The federal and state governments operate under a system which is of the corporations, by the corporations, and for the corporations. Ordinary governmental functions which could easily be carried out with public money are instead privatized, depriving the public sector of revenue and jobs and making the neediest citizens unnecessarily dependent on the private sector. Governmental largesse on behalf of big business is focused primarily on poor people, the group most at the mercy of the system. Corporations collect child support payments and then imprison the poor people who can’t pay. While imprisoned, another corporation provides what passes for medical care. The crime is a perfect one.
When the Republicans demanded cuts to the Supplemental Nutrition Assistance Program (SNAP), better known as food stamps, the debate revolved around human need versus the call for fiscal austerity. Scarcely anyone mentioned that JPMorgan Chase, Xerox and eFunds Corporation make millions of dollars off of this system meant to help the poor.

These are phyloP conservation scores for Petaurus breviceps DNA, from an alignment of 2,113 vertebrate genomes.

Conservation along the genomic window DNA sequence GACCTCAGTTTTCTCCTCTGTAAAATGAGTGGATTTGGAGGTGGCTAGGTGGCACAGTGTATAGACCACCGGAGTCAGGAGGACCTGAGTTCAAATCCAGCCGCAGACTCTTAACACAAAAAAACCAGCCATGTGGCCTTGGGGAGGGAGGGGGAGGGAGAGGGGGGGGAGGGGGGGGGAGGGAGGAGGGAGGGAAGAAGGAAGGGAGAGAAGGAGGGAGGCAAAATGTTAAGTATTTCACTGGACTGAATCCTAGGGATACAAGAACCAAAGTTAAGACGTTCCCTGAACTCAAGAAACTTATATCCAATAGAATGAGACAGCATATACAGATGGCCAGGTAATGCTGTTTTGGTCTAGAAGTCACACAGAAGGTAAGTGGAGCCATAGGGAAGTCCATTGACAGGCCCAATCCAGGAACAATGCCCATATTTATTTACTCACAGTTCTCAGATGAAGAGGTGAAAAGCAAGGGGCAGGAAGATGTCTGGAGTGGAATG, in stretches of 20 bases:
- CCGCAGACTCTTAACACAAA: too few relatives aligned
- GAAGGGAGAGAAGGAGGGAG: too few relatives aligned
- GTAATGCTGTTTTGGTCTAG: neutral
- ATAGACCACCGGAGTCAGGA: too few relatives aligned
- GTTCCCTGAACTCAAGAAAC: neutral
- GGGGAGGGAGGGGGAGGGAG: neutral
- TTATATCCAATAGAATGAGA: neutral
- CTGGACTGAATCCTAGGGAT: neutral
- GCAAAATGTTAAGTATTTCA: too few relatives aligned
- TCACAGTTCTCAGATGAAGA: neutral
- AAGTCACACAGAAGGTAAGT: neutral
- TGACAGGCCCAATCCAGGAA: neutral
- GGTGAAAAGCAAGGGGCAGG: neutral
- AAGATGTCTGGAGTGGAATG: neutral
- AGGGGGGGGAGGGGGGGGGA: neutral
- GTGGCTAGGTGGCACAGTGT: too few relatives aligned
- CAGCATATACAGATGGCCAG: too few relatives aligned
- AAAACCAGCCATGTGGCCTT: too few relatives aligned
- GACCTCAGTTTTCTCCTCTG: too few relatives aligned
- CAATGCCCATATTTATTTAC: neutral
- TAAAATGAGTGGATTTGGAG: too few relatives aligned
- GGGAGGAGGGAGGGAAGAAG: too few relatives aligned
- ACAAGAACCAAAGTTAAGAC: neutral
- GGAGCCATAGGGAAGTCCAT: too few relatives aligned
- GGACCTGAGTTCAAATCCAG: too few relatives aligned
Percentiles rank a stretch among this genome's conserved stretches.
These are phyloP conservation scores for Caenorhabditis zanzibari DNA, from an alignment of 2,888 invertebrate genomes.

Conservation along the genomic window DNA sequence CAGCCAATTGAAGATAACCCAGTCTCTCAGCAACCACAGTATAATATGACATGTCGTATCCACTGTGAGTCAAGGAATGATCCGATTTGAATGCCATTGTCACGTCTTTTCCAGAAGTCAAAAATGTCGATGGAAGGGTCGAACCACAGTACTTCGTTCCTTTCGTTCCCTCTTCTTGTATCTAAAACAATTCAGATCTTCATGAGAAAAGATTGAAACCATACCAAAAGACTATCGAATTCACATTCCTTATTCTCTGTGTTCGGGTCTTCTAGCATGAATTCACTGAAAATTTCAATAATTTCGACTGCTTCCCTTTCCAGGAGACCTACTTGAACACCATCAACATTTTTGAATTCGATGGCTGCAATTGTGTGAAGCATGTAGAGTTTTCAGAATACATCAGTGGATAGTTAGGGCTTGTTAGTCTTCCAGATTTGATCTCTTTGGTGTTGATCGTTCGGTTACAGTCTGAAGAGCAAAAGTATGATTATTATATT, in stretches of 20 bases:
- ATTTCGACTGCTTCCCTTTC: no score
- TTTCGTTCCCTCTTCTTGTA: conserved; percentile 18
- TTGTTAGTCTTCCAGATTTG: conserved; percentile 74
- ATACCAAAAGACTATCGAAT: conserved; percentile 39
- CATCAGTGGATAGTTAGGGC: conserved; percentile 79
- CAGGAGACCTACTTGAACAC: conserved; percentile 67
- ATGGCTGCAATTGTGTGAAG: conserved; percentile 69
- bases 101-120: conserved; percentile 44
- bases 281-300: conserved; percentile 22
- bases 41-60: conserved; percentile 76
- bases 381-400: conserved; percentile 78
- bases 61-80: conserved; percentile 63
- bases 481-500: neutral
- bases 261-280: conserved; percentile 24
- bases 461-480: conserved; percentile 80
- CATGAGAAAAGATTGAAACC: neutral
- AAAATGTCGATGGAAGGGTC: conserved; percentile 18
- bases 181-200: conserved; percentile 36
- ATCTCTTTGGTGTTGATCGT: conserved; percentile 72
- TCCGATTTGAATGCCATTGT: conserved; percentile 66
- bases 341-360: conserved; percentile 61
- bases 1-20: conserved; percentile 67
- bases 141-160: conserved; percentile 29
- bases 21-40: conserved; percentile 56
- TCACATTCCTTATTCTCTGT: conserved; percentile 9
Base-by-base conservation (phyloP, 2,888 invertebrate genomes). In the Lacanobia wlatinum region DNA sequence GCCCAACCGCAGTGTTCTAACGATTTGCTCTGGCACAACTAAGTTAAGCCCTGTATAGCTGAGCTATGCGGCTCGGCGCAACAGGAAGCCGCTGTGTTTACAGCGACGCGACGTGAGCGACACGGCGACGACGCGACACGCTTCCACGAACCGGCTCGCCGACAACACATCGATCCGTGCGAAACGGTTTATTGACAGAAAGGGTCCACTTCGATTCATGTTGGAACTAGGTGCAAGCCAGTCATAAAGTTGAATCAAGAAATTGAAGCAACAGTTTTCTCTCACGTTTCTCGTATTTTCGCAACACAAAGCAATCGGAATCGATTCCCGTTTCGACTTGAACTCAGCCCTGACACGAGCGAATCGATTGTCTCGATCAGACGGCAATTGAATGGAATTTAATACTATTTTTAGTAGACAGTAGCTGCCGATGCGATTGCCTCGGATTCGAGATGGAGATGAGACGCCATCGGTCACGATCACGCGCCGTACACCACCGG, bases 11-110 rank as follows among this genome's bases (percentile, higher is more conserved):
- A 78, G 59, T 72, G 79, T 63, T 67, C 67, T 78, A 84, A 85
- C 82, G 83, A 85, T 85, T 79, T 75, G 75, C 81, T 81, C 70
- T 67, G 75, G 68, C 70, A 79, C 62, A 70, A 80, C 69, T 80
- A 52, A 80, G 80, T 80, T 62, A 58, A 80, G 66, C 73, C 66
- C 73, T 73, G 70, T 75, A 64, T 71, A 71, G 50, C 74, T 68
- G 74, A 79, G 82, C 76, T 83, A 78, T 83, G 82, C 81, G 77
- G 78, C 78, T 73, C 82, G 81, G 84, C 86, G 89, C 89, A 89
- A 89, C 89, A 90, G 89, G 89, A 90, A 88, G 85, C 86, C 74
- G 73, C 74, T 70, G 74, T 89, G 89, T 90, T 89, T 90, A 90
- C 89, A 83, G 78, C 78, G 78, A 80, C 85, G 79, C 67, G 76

Jill Richardson: Meat So Cheap You Could Die
Even under normal conditions, as the latest tainted chicken scare illustrates, we’re giving food safety short shrift.
Thanks to the shutdown, the government is doing less to protect Americans from foodborne pathogens and deal with the aftermath of outbreaks.
The timing couldn’t be worse.
Ten days after the shutdown began, the Centers for Disease Control (CDC) reported that 317 people in 20 states and Puerto Rico had confirmed cases of salmonella from Foster Farms chicken. Although 42 percent of them had to be hospitalized, thankfully none had died by that point.
The CDC had to bring 30 furloughed employees in its foodborne division back to work to cope with the Foster Farms situation. The Food and Drug Administration has furloughed the majority of its 1,602 investigators.
But even under normal conditions, as the latest tainted chicken scare illustrates, food safety gets short shrift.